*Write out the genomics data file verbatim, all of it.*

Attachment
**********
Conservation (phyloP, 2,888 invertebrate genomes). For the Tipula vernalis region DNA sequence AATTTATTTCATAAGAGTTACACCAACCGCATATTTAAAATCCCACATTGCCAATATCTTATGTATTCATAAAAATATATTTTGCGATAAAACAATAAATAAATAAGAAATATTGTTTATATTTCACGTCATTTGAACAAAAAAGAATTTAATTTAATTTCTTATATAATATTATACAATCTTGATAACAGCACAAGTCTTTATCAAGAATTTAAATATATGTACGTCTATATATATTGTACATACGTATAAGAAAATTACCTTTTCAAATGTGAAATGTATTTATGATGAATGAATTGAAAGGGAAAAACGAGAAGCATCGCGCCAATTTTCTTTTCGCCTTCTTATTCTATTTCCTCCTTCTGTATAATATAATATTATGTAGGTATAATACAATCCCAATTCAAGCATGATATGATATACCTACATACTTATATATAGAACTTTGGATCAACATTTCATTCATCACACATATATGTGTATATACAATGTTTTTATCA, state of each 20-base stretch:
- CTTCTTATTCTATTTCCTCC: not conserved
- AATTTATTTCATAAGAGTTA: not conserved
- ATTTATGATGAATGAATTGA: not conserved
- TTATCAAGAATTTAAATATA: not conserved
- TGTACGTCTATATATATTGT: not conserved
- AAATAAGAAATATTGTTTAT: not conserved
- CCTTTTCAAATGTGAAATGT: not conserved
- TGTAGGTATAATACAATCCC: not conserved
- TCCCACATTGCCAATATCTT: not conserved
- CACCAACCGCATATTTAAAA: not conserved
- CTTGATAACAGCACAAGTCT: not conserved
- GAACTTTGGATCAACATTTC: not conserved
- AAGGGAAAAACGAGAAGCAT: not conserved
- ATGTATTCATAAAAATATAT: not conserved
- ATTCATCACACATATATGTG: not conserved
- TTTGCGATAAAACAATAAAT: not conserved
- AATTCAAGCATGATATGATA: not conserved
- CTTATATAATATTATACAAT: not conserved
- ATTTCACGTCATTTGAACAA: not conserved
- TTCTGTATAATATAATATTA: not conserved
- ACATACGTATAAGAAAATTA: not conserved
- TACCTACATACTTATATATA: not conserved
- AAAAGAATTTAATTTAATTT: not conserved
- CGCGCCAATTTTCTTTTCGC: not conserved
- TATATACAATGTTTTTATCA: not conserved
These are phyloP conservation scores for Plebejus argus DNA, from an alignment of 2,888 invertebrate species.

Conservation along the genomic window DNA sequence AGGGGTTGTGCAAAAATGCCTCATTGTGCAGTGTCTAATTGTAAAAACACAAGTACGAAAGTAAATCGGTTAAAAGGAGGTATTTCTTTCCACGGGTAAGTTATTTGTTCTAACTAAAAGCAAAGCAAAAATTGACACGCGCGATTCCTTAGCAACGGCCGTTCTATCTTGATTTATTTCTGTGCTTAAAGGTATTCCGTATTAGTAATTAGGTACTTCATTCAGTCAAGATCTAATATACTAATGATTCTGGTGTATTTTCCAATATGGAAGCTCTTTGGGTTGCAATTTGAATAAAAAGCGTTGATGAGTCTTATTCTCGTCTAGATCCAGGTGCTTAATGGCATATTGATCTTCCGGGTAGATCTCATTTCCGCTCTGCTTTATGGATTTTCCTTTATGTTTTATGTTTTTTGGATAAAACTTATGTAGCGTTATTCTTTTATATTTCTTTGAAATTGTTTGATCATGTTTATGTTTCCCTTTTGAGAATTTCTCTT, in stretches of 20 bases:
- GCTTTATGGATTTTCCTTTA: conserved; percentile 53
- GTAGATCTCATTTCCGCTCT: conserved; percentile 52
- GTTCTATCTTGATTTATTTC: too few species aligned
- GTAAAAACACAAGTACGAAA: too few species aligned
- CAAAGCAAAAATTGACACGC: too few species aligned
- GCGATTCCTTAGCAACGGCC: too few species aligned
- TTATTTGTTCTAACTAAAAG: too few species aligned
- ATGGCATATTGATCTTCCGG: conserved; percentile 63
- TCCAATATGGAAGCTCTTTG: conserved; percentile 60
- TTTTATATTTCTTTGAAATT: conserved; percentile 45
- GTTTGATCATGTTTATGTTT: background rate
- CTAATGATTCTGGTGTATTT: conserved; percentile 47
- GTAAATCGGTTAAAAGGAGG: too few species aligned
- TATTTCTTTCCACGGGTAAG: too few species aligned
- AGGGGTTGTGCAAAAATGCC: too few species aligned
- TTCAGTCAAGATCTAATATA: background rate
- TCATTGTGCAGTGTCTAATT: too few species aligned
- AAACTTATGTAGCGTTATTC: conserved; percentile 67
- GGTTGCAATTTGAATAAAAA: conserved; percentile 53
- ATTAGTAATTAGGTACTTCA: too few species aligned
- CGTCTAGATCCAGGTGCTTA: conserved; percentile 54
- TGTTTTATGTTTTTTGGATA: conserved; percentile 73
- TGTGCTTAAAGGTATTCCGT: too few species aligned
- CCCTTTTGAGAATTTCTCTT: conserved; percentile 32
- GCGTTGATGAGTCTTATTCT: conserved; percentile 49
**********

Conservation (phyloP, 2,888 invertebrate genomes). For the Tipula vernalis region DNA sequence AATTTATTTCATAAGAGTTACACCAACCGCATATTTAAAATCCCACATTGCCAATATCTTATGTATTCATAAAAATATATTTTGCGATAAAACAATAAATAAATAAGAAATATTGTTTATATTTCACGTCATTTGAACAAAAAAGAATTTAATTTAATTTCTTATATAATATTATACAATCTTGATAACAGCACAAGTCTTTATCAAGAATTTAAATATATGTACGTCTATATATATTGTACATACGTATAAGAAAATTACCTTTTCAAATGTGAAATGTATTTATGATGAATGAATTGAAAGGGAAAAACGAGAAGCATCGCGCCAATTTTCTTTTCGCCTTCTTATTCTATTTCCTCCTTCTGTATAATATAATATTATGTAGGTATAATACAATCCCAATTCAAGCATGATATGATATACCTACATACTTATATATAGAACTTTGGATCAACATTTCATTCATCACACATATATGTGTATATACAATGTTTTTATCA, state of each 20-base stretch:
- CTTCTTATTCTATTTCCTCC: not conserved
- AATTTATTTCATAAGAGTTA: not conserved
- ATTTATGATGAATGAATTGA: not conserved
- TTATCAAGAATTTAAATATA: not conserved
- TGTACGTCTATATATATTGT: not conserved
- AAATAAGAAATATTGTTTAT: not conserved
- CCTTTTCAAATGTGAAATGT: not conserved
- TGTAGGTATAATACAATCCC: not conserved
- TCCCACATTGCCAATATCTT: not conserved
- CACCAACCGCATATTTAAAA: not conserved
- CTTGATAACAGCACAAGTCT: not conserved
- GAACTTTGGATCAACATTTC: not conserved
- AAGGGAAAAACGAGAAGCAT: not conserved
- ATGTATTCATAAAAATATAT: not conserved
- ATTCATCACACATATATGTG: not conserved
- TTTGCGATAAAACAATAAAT: not conserved
- AATTCAAGCATGATATGATA: not conserved
- CTTATATAATATTATACAAT: not conserved
- ATTTCACGTCATTTGAACAA: not conserved
- TTCTGTATAATATAATATTA: not conserved
- ACATACGTATAAGAAAATTA: not conserved
- TACCTACATACTTATATATA: not conserved
- AAAAGAATTTAATTTAATTT: not conserved
- CGCGCCAATTTTCTTTTCGC: not conserved
- TATATACAATGTTTTTATCA: not conserved
These are phyloP conservation scores for Plebejus argus DNA, from an alignment of 2,888 invertebrate species.

Conservation along the genomic window DNA sequence AGGGGTTGTGCAAAAATGCCTCATTGTGCAGTGTCTAATTGTAAAAACACAAGTACGAAAGTAAATCGGTTAAAAGGAGGTATTTCTTTCCACGGGTAAGTTATTTGTTCTAACTAAAAGCAAAGCAAAAATTGACACGCGCGATTCCTTAGCAACGGCCGTTCTATCTTGATTTATTTCTGTGCTTAAAGGTATTCCGTATTAGTAATTAGGTACTTCATTCAGTCAAGATCTAATATACTAATGATTCTGGTGTATTTTCCAATATGGAAGCTCTTTGGGTTGCAATTTGAATAAAAAGCGTTGATGAGTCTTATTCTCGTCTAGATCCAGGTGCTTAATGGCATATTGATCTTCCGGGTAGATCTCATTTCCGCTCTGCTTTATGGATTTTCCTTTATGTTTTATGTTTTTTGGATAAAACTTATGTAGCGTTATTCTTTTATATTTCTTTGAAATTGTTTGATCATGTTTATGTTTCCCTTTTGAGAATTTCTCTT, in stretches of 20 bases:
- GCTTTATGGATTTTCCTTTA: conserved; percentile 53
- GTAGATCTCATTTCCGCTCT: conserved; percentile 52
- GTTCTATCTTGATTTATTTC: too few species aligned
- GTAAAAACACAAGTACGAAA: too few species aligned
- CAAAGCAAAAATTGACACGC: too few species aligned
- GCGATTCCTTAGCAACGGCC: too few species aligned
- TTATTTGTTCTAACTAAAAG: too few species aligned
- ATGGCATATTGATCTTCCGG: conserved; percentile 63
- TCCAATATGGAAGCTCTTTG: conserved; percentile 60
- TTTTATATTTCTTTGAAATT: conserved; percentile 45
- GTTTGATCATGTTTATGTTT: background rate
- CTAATGATTCTGGTGTATTT: conserved; percentile 47
- GTAAATCGGTTAAAAGGAGG: too few species aligned
- TATTTCTTTCCACGGGTAAG: too few species aligned
- AGGGGTTGTGCAAAAATGCC: too few species aligned
- TTCAGTCAAGATCTAATATA: background rate
- TCATTGTGCAGTGTCTAATT: too few species aligned
- AAACTTATGTAGCGTTATTC: conserved; percentile 67
- GGTTGCAATTTGAATAAAAA: conserved; percentile 53
- ATTAGTAATTAGGTACTTCA: too few species aligned
- CGTCTAGATCCAGGTGCTTA: conserved; percentile 54
- TGTTTTATGTTTTTTGGATA: conserved; percentile 73
- TGTGCTTAAAGGTATTCCGT: too few species aligned
- CCCTTTTGAGAATTTCTCTT: conserved; percentile 32
- GCGTTGATGAGTCTTATTCT: conserved; percentile 49